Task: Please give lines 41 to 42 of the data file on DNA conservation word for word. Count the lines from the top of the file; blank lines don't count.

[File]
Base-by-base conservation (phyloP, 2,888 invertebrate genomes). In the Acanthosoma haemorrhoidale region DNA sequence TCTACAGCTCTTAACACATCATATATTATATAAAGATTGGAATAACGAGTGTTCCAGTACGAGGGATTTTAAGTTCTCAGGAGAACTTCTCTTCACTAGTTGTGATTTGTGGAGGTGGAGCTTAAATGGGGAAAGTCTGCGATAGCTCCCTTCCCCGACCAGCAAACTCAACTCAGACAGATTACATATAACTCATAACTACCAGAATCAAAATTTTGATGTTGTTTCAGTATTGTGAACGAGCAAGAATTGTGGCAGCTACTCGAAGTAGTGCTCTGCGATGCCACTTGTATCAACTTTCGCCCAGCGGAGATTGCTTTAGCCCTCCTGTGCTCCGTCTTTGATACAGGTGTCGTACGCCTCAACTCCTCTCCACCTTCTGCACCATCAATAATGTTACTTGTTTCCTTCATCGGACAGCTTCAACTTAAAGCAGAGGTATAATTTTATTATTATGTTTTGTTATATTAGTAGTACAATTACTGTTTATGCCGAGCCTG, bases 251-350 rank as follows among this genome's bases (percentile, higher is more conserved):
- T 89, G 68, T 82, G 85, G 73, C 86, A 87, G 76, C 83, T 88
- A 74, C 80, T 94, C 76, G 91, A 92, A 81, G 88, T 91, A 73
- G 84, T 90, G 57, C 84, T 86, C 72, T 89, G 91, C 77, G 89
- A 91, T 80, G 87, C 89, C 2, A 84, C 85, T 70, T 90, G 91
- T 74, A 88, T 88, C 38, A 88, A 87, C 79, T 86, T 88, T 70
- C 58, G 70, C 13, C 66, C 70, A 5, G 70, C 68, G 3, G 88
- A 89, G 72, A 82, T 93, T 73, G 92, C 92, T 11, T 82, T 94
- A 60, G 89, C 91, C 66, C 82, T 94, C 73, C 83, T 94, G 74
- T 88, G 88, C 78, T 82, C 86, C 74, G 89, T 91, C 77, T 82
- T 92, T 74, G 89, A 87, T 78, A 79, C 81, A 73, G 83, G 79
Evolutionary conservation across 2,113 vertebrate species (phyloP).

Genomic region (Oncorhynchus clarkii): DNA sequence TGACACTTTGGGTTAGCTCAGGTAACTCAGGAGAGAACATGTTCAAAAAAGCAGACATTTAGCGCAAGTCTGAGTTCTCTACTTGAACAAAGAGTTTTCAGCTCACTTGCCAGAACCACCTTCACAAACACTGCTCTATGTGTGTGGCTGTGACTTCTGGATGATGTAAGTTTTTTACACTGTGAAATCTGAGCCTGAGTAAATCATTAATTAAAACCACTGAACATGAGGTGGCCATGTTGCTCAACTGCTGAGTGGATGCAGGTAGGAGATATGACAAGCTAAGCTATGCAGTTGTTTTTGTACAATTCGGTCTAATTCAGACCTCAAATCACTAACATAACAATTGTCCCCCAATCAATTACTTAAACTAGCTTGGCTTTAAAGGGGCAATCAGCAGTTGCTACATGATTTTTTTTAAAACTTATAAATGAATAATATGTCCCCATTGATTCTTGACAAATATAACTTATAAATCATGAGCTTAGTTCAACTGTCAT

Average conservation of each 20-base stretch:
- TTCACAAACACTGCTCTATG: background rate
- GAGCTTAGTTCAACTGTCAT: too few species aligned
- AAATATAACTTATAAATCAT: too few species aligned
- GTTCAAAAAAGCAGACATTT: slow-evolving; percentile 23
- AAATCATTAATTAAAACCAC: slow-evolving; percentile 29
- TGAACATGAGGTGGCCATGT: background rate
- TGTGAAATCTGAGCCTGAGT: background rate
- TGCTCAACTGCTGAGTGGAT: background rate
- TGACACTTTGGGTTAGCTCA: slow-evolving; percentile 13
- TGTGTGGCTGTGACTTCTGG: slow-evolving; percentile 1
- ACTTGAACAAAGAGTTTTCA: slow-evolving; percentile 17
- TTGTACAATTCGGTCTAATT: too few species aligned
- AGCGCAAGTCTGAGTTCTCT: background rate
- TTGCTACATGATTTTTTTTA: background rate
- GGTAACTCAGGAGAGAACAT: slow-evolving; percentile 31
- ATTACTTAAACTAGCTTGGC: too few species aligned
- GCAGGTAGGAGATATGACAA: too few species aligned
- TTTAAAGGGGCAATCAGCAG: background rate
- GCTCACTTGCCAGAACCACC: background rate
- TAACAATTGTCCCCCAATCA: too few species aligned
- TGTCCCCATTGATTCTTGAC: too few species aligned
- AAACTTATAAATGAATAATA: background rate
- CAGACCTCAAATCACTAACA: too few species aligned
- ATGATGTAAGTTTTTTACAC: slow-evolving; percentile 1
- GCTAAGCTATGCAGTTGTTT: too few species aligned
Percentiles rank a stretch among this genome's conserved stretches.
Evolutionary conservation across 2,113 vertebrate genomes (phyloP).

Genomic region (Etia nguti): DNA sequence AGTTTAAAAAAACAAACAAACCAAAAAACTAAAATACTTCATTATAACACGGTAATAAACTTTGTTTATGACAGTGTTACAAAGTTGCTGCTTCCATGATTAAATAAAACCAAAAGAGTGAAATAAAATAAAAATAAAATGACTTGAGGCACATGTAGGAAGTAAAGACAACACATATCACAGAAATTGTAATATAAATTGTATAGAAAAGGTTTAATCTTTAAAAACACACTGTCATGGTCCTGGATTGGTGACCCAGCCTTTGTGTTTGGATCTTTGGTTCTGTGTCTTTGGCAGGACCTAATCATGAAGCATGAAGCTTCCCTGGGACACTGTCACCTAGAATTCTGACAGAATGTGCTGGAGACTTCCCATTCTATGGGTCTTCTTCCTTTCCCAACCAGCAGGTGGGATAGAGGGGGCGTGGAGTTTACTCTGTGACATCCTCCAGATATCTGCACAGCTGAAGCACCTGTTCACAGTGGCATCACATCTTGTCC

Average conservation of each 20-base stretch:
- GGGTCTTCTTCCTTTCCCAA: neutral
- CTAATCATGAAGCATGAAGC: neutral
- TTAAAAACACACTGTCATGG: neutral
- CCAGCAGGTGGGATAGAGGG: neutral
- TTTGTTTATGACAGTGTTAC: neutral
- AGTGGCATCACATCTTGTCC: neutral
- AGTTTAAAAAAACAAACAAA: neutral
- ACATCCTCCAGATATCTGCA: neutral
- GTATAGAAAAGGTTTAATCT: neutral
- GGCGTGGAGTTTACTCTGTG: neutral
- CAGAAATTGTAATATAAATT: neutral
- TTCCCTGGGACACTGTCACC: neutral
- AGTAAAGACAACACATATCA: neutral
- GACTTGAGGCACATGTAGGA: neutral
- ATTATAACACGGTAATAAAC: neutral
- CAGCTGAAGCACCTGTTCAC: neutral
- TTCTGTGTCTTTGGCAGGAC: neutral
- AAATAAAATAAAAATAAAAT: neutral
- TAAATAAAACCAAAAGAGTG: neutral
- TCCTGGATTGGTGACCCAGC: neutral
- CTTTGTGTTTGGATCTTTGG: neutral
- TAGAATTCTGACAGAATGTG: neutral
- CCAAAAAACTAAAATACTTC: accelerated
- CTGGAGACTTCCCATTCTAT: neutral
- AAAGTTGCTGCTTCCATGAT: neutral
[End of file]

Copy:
Evolutionary conservation across 2,113 vertebrate genomes (phyloP).

Genomic region (Etia nguti): DNA sequence AGTTTAAAAAAACAAACAAACCAAAAAACTAAAATACTTCATTATAACACGGTAATAAACTTTGTTTATGACAGTGTTACAAAGTTGCTGCTTCCATGATTAAATAAAACCAAAAGAGTGAAATAAAATAAAAATAAAATGACTTGAGGCACATGTAGGAAGTAAAGACAACACATATCACAGAAATTGTAATATAAATTGTATAGAAAAGGTTTAATCTTTAAAAACACACTGTCATGGTCCTGGATTGGTGACCCAGCCTTTGTGTTTGGATCTTTGGTTCTGTGTCTTTGGCAGGACCTAATCATGAAGCATGAAGCTTCCCTGGGACACTGTCACCTAGAATTCTGACAGAATGTGCTGGAGACTTCCCATTCTATGGGTCTTCTTCCTTTCCCAACCAGCAGGTGGGATAGAGGGGGCGTGGAGTTTACTCTGTGACATCCTCCAGATATCTGCACAGCTGAAGCACCTGTTCACAGTGGCATCACATCTTGTCC